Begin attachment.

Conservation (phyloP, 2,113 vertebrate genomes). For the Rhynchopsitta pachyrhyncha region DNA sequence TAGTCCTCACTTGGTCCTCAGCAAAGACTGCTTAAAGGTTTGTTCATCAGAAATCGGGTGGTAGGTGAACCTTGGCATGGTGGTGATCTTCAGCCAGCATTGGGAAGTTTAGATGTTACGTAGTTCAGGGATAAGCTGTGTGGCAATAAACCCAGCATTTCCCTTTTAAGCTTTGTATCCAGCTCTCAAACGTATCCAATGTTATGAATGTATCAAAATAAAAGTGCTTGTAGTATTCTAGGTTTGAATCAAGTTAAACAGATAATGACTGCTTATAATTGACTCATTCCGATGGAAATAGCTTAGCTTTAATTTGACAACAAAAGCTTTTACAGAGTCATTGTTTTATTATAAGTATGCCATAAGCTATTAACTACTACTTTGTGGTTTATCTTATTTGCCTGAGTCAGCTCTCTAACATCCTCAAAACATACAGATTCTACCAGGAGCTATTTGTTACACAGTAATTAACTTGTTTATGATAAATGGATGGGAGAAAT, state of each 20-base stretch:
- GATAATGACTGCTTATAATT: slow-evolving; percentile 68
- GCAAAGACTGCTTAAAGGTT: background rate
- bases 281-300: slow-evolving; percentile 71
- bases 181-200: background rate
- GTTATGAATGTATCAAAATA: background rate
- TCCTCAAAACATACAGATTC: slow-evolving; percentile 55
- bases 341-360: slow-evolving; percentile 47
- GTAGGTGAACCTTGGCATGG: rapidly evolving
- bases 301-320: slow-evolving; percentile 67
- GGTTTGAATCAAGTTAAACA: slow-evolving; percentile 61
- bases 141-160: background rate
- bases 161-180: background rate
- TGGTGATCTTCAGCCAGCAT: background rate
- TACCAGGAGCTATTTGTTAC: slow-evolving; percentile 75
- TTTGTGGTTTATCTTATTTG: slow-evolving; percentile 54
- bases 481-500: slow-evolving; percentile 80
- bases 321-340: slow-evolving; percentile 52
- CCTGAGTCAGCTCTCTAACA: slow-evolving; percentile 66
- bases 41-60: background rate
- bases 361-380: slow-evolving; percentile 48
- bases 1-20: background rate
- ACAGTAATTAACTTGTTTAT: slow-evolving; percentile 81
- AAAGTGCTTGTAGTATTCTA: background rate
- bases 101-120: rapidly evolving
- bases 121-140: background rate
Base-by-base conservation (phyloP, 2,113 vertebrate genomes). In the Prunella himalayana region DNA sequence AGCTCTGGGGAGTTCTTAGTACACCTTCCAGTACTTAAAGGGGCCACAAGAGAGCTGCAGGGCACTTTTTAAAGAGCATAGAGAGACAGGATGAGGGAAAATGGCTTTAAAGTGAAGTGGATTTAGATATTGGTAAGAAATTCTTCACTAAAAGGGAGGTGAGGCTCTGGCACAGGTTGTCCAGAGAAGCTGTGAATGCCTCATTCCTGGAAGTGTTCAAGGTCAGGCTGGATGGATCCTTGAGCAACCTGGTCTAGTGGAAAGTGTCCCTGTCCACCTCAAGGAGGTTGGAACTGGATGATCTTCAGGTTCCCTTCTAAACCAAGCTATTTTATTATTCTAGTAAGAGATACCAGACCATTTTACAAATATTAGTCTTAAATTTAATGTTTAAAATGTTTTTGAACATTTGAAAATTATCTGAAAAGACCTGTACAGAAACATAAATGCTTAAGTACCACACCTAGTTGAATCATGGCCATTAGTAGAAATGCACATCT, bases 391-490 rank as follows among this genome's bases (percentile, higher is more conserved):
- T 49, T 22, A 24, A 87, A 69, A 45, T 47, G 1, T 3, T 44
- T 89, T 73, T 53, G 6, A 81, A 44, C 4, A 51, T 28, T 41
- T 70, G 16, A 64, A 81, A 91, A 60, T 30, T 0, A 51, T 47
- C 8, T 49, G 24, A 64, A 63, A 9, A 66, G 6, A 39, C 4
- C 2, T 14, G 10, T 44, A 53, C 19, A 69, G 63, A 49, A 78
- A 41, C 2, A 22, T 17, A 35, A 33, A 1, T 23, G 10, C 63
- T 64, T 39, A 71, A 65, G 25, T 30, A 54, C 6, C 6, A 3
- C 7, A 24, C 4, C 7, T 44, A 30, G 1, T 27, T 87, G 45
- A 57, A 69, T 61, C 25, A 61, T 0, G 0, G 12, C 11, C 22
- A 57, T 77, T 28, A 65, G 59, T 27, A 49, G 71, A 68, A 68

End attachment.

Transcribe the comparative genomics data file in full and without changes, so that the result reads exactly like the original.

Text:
Conservation (phyloP, 2,113 vertebrate genomes). For the Rhynchopsitta pachyrhyncha region DNA sequence TAGTCCTCACTTGGTCCTCAGCAAAGACTGCTTAAAGGTTTGTTCATCAGAAATCGGGTGGTAGGTGAACCTTGGCATGGTGGTGATCTTCAGCCAGCATTGGGAAGTTTAGATGTTACGTAGTTCAGGGATAAGCTGTGTGGCAATAAACCCAGCATTTCCCTTTTAAGCTTTGTATCCAGCTCTCAAACGTATCCAATGTTATGAATGTATCAAAATAAAAGTGCTTGTAGTATTCTAGGTTTGAATCAAGTTAAACAGATAATGACTGCTTATAATTGACTCATTCCGATGGAAATAGCTTAGCTTTAATTTGACAACAAAAGCTTTTACAGAGTCATTGTTTTATTATAAGTATGCCATAAGCTATTAACTACTACTTTGTGGTTTATCTTATTTGCCTGAGTCAGCTCTCTAACATCCTCAAAACATACAGATTCTACCAGGAGCTATTTGTTACACAGTAATTAACTTGTTTATGATAAATGGATGGGAGAAAT, state of each 20-base stretch:
- GATAATGACTGCTTATAATT: slow-evolving; percentile 68
- GCAAAGACTGCTTAAAGGTT: background rate
- bases 281-300: slow-evolving; percentile 71
- bases 181-200: background rate
- GTTATGAATGTATCAAAATA: background rate
- TCCTCAAAACATACAGATTC: slow-evolving; percentile 55
- bases 341-360: slow-evolving; percentile 47
- GTAGGTGAACCTTGGCATGG: rapidly evolving
- bases 301-320: slow-evolving; percentile 67
- GGTTTGAATCAAGTTAAACA: slow-evolving; percentile 61
- bases 141-160: background rate
- bases 161-180: background rate
- TGGTGATCTTCAGCCAGCAT: background rate
- TACCAGGAGCTATTTGTTAC: slow-evolving; percentile 75
- TTTGTGGTTTATCTTATTTG: slow-evolving; percentile 54
- bases 481-500: slow-evolving; percentile 80
- bases 321-340: slow-evolving; percentile 52
- CCTGAGTCAGCTCTCTAACA: slow-evolving; percentile 66
- bases 41-60: background rate
- bases 361-380: slow-evolving; percentile 48
- bases 1-20: background rate
- ACAGTAATTAACTTGTTTAT: slow-evolving; percentile 81
- AAAGTGCTTGTAGTATTCTA: background rate
- bases 101-120: rapidly evolving
- bases 121-140: background rate
Base-by-base conservation (phyloP, 2,113 vertebrate genomes). In the Prunella himalayana region DNA sequence AGCTCTGGGGAGTTCTTAGTACACCTTCCAGTACTTAAAGGGGCCACAAGAGAGCTGCAGGGCACTTTTTAAAGAGCATAGAGAGACAGGATGAGGGAAAATGGCTTTAAAGTGAAGTGGATTTAGATATTGGTAAGAAATTCTTCACTAAAAGGGAGGTGAGGCTCTGGCACAGGTTGTCCAGAGAAGCTGTGAATGCCTCATTCCTGGAAGTGTTCAAGGTCAGGCTGGATGGATCCTTGAGCAACCTGGTCTAGTGGAAAGTGTCCCTGTCCACCTCAAGGAGGTTGGAACTGGATGATCTTCAGGTTCCCTTCTAAACCAAGCTATTTTATTATTCTAGTAAGAGATACCAGACCATTTTACAAATATTAGTCTTAAATTTAATGTTTAAAATGTTTTTGAACATTTGAAAATTATCTGAAAAGACCTGTACAGAAACATAAATGCTTAAGTACCACACCTAGTTGAATCATGGCCATTAGTAGAAATGCACATCT, bases 391-490 rank as follows among this genome's bases (percentile, higher is more conserved):
- T 49, T 22, A 24, A 87, A 69, A 45, T 47, G 1, T 3, T 44
- T 89, T 73, T 53, G 6, A 81, A 44, C 4, A 51, T 28, T 41
- T 70, G 16, A 64, A 81, A 91, A 60, T 30, T 0, A 51, T 47
- C 8, T 49, G 24, A 64, A 63, A 9, A 66, G 6, A 39, C 4
- C 2, T 14, G 10, T 44, A 53, C 19, A 69, G 63, A 49, A 78
- A 41, C 2, A 22, T 17, A 35, A 33, A 1, T 23, G 10, C 63
- T 64, T 39, A 71, A 65, G 25, T 30, A 54, C 6, C 6, A 3
- C 7, A 24, C 4, C 7, T 44, A 30, G 1, T 27, T 87, G 45
- A 57, A 69, T 61, C 25, A 61, T 0, G 0, G 12, C 11, C 22
- A 57, T 77, T 28, A 65, G 59, T 27, A 49, G 71, A 68, A 68